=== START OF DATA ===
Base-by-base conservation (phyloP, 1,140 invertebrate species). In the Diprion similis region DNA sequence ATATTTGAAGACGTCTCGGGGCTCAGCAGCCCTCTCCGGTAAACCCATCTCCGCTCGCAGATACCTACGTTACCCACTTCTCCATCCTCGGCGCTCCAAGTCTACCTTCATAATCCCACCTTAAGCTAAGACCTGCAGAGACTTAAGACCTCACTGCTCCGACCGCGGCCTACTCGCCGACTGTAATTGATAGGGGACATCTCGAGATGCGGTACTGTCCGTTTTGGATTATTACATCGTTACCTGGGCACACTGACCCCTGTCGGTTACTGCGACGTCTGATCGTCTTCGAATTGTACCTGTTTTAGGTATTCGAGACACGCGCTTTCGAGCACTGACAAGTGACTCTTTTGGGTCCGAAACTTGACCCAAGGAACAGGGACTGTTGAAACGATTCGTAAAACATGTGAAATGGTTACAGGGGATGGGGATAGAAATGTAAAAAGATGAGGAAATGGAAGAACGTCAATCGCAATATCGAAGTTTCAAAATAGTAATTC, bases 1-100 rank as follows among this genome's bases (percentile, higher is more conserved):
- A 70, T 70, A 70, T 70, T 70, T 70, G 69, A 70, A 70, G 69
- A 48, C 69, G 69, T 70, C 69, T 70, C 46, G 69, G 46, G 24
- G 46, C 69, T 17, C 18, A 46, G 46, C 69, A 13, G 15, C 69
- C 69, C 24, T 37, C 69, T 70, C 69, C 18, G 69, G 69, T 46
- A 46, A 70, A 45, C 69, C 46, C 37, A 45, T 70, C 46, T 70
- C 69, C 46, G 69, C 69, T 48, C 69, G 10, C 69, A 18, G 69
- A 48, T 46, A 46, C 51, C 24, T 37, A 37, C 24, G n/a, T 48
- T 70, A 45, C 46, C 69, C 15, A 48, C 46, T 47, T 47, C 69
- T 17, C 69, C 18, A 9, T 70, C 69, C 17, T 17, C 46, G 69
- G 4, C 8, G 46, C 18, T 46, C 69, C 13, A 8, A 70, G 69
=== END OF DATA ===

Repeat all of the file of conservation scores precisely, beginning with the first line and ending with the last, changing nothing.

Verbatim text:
Base-by-base conservation (phyloP, 1,140 invertebrate species). In the Diprion similis region DNA sequence ATATTTGAAGACGTCTCGGGGCTCAGCAGCCCTCTCCGGTAAACCCATCTCCGCTCGCAGATACCTACGTTACCCACTTCTCCATCCTCGGCGCTCCAAGTCTACCTTCATAATCCCACCTTAAGCTAAGACCTGCAGAGACTTAAGACCTCACTGCTCCGACCGCGGCCTACTCGCCGACTGTAATTGATAGGGGACATCTCGAGATGCGGTACTGTCCGTTTTGGATTATTACATCGTTACCTGGGCACACTGACCCCTGTCGGTTACTGCGACGTCTGATCGTCTTCGAATTGTACCTGTTTTAGGTATTCGAGACACGCGCTTTCGAGCACTGACAAGTGACTCTTTTGGGTCCGAAACTTGACCCAAGGAACAGGGACTGTTGAAACGATTCGTAAAACATGTGAAATGGTTACAGGGGATGGGGATAGAAATGTAAAAAGATGAGGAAATGGAAGAACGTCAATCGCAATATCGAAGTTTCAAAATAGTAATTC, bases 1-100 rank as follows among this genome's bases (percentile, higher is more conserved):
- A 70, T 70, A 70, T 70, T 70, T 70, G 69, A 70, A 70, G 69
- A 48, C 69, G 69, T 70, C 69, T 70, C 46, G 69, G 46, G 24
- G 46, C 69, T 17, C 18, A 46, G 46, C 69, A 13, G 15, C 69
- C 69, C 24, T 37, C 69, T 70, C 69, C 18, G 69, G 69, T 46
- A 46, A 70, A 45, C 69, C 46, C 37, A 45, T 70, C 46, T 70
- C 69, C 46, G 69, C 69, T 48, C 69, G 10, C 69, A 18, G 69
- A 48, T 46, A 46, C 51, C 24, T 37, A 37, C 24, G n/a, T 48
- T 70, A 45, C 46, C 69, C 15, A 48, C 46, T 47, T 47, C 69
- T 17, C 69, C 18, A 9, T 70, C 69, C 17, T 17, C 46, G 69
- G 4, C 8, G 46, C 18, T 46, C 69, C 13, A 8, A 70, G 69